• Wallace Shawn, November 12, 1943 - Shawn is an American actor who voiced Rex in the Toy Story films, and Gilbert Huph in The Incredibles. He has also performed in live-action films including My Dinner with Andre and The Princess Bride.

Friday, November 2, 2012

This Day in Pixar History: Monsters, Inc. Theatrical Release

11 years ago today, what I consider to be Pixar's most creative film, Monsters, Inc., was released. It turned into Pixar's highest grossing film at that time, making over $525 million worldwide, and was the #4 highest grossing film for 2001, behind some very tough competition - Harry Potter and the Sorcerer's Stone, The Lord of the Rings: The Fellowship of the Ring, and Shrek.

Pete Docter
Monsters, Inc. was the first Pixar film not directed by John Lasseter. Lasseter knew that to continue growing the studio and to reach their goal of producing two feature films a year, other animators would need to step into the directorial role. Lasseter chose Pete Docter to direct Monsters, Inc. (and had Andrew Stanton direct their next film, Finding Nemo). Docter later directed Up, and is now working on the Inside the Human Mind film, scheduled for a 2015 release.

You may not be aware that the release of Monsters, Inc. was almost delayed by a lawsuit brought by Lori Madrid. The lawsuit named Pixar, Disney and Chronicle Books as defendants, and claimed they had stolen Madrid's 28 line story, There's a Boy in My Closet, and used it as inspiration for Monsters, Inc. Madrid wrote the short story in 1999 and sent it to many publishers, including Chronicle Books. Madrid believed Chronicle Books forwarded it to Pixar, who used it to come up with Monsters, Inc.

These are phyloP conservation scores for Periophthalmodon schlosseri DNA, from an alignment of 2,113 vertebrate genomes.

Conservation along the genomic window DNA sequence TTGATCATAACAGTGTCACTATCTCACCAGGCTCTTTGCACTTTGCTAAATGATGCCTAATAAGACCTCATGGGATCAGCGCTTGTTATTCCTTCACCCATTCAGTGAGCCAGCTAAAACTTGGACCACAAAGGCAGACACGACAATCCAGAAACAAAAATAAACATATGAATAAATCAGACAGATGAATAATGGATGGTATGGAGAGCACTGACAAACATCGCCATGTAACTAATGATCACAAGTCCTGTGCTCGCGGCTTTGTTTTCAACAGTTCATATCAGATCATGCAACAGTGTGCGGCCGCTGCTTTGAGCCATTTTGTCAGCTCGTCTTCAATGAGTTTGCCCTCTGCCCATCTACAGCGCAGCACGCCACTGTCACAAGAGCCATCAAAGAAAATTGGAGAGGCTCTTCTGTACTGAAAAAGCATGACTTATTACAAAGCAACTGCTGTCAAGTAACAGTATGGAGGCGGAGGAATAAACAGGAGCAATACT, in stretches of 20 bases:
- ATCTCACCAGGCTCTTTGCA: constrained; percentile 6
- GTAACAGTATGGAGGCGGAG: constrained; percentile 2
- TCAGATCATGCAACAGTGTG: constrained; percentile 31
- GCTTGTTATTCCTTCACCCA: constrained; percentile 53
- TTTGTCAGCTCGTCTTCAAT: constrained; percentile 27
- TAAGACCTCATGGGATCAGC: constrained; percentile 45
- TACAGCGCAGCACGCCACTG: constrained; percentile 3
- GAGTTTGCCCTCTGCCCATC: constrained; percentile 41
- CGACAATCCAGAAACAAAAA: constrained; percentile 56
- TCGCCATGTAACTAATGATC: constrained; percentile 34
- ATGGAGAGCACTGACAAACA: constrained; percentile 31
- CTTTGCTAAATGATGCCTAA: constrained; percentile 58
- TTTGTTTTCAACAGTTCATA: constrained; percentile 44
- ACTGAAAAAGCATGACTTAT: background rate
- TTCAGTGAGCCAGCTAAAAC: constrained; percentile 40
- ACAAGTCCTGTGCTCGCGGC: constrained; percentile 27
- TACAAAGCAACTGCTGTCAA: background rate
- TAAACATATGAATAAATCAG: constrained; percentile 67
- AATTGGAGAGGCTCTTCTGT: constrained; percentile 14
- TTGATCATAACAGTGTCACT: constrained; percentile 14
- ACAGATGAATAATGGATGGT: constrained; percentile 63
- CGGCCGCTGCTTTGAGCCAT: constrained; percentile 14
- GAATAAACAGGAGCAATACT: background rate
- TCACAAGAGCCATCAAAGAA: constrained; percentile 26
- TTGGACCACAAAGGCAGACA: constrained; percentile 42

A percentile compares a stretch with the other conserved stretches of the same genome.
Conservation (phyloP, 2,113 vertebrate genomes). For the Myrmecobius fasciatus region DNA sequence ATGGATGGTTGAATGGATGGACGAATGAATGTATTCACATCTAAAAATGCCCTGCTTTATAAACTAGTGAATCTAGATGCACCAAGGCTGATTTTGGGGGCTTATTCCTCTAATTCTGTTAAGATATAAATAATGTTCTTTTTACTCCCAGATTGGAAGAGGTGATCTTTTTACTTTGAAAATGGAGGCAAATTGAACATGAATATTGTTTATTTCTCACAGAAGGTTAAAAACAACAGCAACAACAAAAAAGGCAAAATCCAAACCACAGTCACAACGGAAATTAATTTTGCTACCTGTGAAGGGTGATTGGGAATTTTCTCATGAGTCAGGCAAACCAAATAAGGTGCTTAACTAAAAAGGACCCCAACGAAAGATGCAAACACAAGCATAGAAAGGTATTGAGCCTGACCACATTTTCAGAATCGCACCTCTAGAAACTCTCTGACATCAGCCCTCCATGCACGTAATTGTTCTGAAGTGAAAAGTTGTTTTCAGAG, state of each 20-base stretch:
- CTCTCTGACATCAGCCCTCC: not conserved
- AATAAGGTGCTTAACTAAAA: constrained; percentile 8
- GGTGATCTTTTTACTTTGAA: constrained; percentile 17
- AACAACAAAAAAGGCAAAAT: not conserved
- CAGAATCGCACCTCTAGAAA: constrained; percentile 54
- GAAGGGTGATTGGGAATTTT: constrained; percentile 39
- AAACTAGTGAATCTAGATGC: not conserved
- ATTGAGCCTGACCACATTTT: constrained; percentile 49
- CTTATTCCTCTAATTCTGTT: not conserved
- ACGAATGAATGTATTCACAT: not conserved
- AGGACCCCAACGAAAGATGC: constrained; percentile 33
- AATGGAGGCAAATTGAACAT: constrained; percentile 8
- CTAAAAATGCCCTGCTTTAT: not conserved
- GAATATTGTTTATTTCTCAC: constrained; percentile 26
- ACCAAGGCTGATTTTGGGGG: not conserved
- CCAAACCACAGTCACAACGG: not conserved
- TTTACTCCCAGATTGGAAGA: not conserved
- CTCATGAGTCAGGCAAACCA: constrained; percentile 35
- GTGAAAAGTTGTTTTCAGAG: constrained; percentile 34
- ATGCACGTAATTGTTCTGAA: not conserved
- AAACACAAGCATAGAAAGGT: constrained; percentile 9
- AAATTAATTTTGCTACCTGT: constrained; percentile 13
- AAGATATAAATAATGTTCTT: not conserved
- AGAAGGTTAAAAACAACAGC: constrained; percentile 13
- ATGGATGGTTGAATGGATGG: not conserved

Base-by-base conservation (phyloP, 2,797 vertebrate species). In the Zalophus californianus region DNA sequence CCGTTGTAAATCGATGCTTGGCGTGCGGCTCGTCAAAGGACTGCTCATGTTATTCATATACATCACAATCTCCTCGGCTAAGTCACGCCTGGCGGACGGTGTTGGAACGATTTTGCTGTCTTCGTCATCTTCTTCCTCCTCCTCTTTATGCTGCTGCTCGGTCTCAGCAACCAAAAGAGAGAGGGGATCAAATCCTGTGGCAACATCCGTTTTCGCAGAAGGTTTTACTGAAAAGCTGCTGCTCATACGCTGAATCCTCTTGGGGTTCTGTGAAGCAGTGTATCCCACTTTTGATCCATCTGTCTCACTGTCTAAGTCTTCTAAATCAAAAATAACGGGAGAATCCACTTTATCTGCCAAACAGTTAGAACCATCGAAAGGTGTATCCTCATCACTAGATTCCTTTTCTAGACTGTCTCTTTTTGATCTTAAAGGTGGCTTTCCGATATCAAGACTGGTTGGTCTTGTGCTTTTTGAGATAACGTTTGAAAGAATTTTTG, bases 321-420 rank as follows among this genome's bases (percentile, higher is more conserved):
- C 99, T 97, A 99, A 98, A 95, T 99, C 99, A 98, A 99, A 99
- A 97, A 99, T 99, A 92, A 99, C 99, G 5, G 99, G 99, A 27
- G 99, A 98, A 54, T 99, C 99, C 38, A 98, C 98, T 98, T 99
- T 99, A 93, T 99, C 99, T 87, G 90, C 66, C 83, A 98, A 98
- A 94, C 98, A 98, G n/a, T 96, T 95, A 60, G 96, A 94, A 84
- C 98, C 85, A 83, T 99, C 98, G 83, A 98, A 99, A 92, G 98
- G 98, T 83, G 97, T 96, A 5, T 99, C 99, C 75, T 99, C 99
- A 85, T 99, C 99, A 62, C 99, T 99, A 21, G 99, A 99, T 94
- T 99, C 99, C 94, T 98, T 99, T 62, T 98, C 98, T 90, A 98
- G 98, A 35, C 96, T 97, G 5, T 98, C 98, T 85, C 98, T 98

Madrid requested a preliminary injunction to block the release of the film until the court case was complete. So on November 1, 2001, the day before the film's release, the film's director, Pete Docter, and Dick Cook, chairman of Disney's Motion Pictures group, were in a Wyoming courthouse. Both Docter and Cook took the stand; Docter explained how Madrid's book had had no impact on the Monsters, Inc. story or film development, and how the development of the film had begun years before Madrid wrote her story. Cook then explained to the judge the substantial and negative impact delaying the film's release would have on The Walt Disney Company. After an entire day in court, the judge ruled in favor of Pixar and Disney, and denied Madrid's request. The film was released on its scheduled date, becoming the #1 film and grossing over $62 million that weekend. The entire case against Disney, Pixar and Chronicle Books was completely thrown out in June, 2002.

Much of the above information regarding the Lori Madrid lawsuit came from David A. Price's wonderful book The Pixar Touch. It is full of great stories from the early years of Pixar, beginning even before John Lasseter and Ed Catmull began working together at Lucasfilm, and going through the years until Pixar was purchased by The Walt Disney Company. If you love Pixar (which, if you've read this entire post, you must!), and want to know more about the company's history, I highly recommend this book.